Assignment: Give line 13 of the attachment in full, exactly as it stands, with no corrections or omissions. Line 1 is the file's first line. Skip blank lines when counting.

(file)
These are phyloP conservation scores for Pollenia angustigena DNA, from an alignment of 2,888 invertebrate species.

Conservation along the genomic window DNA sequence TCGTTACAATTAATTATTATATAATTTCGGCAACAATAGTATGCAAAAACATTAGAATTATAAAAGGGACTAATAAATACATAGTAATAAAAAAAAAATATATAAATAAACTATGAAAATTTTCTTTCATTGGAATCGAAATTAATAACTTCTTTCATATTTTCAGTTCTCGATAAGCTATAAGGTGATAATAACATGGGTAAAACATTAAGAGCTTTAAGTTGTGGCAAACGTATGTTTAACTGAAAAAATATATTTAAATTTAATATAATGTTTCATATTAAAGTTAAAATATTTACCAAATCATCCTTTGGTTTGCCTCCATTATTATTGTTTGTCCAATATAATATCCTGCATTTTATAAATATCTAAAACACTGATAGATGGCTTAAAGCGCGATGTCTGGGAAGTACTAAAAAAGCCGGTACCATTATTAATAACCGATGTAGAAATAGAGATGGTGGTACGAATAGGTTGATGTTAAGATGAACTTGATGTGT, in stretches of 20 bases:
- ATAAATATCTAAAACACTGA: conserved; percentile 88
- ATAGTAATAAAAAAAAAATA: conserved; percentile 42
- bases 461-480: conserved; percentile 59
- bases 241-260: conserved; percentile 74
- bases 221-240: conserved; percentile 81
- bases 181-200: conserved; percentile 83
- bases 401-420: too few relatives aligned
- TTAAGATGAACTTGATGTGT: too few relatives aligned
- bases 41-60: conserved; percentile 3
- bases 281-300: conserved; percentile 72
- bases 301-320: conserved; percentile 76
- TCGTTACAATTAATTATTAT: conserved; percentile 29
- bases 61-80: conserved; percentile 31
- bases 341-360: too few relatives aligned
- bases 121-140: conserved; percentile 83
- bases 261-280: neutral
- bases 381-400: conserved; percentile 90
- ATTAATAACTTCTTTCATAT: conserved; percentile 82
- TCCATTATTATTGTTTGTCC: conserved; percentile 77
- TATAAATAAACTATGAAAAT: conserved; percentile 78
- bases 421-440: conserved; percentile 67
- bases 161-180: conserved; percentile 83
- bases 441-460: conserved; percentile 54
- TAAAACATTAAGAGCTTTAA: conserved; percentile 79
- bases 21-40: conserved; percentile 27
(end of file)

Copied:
- bases 301-320: conserved; percentile 76